“The first principle is that you must not fool yourself — and you are the easiest person to fool.” ~ Richard Feynman
In the 1970s, two psychologists – Daniel Kahneman and Amos Tversky – proved, once and for all, that humans are not rational creatures. They discovered what we now know as “cognitive biases,” showing that humans systematically make choices that defy clear logic.
Now, having these biases and getting influenced by them is often not a bad thing. These have helped us survive for ages. Also, while we don’t always make decisions by carefully weighing up the facts, we often make better decisions as a result. This is applicable to most of what we do in life.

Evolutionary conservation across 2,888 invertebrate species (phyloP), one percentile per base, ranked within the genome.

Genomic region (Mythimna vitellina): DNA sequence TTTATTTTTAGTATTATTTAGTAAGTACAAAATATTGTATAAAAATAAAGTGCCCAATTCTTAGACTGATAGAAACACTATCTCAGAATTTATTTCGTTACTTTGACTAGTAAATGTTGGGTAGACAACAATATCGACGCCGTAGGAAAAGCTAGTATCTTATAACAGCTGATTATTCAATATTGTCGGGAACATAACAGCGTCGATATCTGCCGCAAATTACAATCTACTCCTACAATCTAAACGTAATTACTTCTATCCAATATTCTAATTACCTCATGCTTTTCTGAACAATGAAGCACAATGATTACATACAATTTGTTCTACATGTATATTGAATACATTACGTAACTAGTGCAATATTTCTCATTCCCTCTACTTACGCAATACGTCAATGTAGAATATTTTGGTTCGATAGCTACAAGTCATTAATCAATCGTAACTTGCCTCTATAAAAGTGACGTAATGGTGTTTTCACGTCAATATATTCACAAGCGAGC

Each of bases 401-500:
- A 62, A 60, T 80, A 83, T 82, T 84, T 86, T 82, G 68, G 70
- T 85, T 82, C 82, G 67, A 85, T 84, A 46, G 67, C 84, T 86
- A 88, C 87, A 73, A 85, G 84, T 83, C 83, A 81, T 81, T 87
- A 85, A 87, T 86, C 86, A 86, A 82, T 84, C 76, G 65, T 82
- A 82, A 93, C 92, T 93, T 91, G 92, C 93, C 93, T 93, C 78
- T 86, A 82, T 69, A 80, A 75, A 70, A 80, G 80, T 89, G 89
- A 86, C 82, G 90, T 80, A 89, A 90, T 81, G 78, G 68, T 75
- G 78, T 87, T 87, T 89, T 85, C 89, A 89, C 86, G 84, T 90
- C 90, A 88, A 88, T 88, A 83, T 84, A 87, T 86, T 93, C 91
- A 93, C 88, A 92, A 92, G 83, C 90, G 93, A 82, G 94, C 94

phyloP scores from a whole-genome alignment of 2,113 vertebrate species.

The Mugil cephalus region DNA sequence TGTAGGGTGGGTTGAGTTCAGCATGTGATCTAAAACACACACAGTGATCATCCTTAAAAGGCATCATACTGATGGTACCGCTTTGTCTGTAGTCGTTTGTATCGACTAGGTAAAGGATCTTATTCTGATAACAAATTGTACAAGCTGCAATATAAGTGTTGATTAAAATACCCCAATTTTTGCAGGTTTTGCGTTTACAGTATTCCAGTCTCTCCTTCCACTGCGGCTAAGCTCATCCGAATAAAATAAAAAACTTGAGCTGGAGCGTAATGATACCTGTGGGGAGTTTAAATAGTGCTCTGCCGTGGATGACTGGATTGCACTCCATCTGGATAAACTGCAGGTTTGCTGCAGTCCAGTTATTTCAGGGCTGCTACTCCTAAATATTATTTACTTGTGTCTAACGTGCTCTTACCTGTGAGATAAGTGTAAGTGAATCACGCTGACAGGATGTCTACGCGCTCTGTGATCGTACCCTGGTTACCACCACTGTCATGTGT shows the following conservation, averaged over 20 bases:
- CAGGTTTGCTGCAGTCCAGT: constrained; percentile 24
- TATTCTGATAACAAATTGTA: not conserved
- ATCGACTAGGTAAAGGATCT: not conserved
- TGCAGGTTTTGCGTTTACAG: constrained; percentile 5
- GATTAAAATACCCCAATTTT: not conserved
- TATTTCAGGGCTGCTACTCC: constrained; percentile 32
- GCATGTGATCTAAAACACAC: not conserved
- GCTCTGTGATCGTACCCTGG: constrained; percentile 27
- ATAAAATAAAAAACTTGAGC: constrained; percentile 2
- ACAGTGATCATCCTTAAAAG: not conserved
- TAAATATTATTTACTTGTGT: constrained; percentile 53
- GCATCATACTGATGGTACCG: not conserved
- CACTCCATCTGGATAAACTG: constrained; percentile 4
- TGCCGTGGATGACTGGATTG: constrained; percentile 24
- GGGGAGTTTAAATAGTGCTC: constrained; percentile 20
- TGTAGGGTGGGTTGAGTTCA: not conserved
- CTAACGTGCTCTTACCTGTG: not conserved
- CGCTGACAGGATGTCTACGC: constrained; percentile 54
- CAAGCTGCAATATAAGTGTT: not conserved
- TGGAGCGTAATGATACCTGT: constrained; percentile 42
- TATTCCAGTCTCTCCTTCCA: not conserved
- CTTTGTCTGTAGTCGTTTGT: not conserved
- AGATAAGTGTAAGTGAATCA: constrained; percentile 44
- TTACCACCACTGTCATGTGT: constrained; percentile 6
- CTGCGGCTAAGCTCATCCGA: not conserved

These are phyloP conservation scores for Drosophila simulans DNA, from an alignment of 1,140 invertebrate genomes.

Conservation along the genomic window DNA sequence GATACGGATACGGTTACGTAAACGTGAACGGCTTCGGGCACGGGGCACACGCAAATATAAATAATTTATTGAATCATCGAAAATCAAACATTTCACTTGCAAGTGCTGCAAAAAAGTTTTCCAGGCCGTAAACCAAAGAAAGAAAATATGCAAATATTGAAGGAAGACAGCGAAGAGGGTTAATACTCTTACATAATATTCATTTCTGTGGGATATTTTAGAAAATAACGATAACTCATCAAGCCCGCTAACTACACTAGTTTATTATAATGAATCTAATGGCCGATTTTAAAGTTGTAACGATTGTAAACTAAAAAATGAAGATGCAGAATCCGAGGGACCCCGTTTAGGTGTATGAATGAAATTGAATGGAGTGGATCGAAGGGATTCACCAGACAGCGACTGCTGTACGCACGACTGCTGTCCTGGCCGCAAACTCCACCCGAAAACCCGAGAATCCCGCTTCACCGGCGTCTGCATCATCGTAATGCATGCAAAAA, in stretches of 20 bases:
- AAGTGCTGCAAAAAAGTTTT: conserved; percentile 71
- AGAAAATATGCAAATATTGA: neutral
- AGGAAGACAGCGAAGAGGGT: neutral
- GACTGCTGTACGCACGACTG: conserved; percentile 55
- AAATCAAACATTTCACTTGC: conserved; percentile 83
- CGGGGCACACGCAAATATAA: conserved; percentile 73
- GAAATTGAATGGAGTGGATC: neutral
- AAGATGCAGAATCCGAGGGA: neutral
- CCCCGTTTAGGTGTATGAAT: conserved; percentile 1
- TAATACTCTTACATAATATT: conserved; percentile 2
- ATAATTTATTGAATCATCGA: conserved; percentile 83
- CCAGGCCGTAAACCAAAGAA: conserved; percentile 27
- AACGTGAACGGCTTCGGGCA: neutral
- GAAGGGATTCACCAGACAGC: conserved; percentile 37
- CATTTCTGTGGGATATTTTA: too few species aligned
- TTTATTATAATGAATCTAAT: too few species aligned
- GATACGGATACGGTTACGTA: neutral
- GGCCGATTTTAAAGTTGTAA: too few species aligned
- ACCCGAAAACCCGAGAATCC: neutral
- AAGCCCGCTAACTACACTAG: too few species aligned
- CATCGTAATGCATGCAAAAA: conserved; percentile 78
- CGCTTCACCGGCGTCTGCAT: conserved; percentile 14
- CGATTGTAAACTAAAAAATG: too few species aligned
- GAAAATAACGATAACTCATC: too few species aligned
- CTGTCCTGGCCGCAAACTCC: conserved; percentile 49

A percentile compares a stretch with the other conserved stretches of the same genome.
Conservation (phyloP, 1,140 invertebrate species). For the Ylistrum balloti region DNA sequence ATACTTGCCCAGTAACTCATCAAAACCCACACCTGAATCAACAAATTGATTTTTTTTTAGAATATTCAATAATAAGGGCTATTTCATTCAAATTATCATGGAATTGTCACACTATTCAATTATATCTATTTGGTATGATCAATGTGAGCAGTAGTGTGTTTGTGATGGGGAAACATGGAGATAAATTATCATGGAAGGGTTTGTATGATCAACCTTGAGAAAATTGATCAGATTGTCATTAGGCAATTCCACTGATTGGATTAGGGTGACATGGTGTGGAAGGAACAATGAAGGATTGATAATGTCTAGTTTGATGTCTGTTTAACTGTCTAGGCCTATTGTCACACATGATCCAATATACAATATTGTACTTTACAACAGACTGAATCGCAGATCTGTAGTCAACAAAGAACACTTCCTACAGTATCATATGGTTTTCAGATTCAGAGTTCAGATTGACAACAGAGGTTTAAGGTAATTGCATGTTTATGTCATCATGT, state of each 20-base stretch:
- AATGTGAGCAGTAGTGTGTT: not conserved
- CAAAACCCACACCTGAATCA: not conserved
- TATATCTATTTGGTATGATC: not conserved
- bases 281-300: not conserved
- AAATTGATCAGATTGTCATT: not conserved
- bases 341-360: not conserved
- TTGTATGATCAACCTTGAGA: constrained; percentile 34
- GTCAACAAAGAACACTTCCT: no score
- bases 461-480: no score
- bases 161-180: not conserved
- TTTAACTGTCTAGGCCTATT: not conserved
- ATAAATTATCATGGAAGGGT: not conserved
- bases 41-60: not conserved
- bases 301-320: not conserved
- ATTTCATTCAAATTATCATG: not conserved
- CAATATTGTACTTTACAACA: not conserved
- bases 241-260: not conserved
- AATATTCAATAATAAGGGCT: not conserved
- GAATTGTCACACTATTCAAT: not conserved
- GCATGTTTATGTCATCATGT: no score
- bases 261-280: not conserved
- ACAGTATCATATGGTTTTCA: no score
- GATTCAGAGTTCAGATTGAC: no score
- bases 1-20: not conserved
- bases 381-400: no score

However, when it comes to investment decision making, our biases may get us into (big) trouble. What is more, the irony about these biases is that the more we read about them, the more we believe that we don’t suffer from them as much as others do.
In this second issue of Outside the Box newsletter, my friend Neeraj Marathe pokes a hole in this kind of thinking.
Neeraj is a Pune-based investor, trying to practice value-based investing. He is a SEBI-registered Research Analyst. He has been teaching Security Analysis, Portfolio Management and Behavioural Finance in a few B-schools for the past 12 years.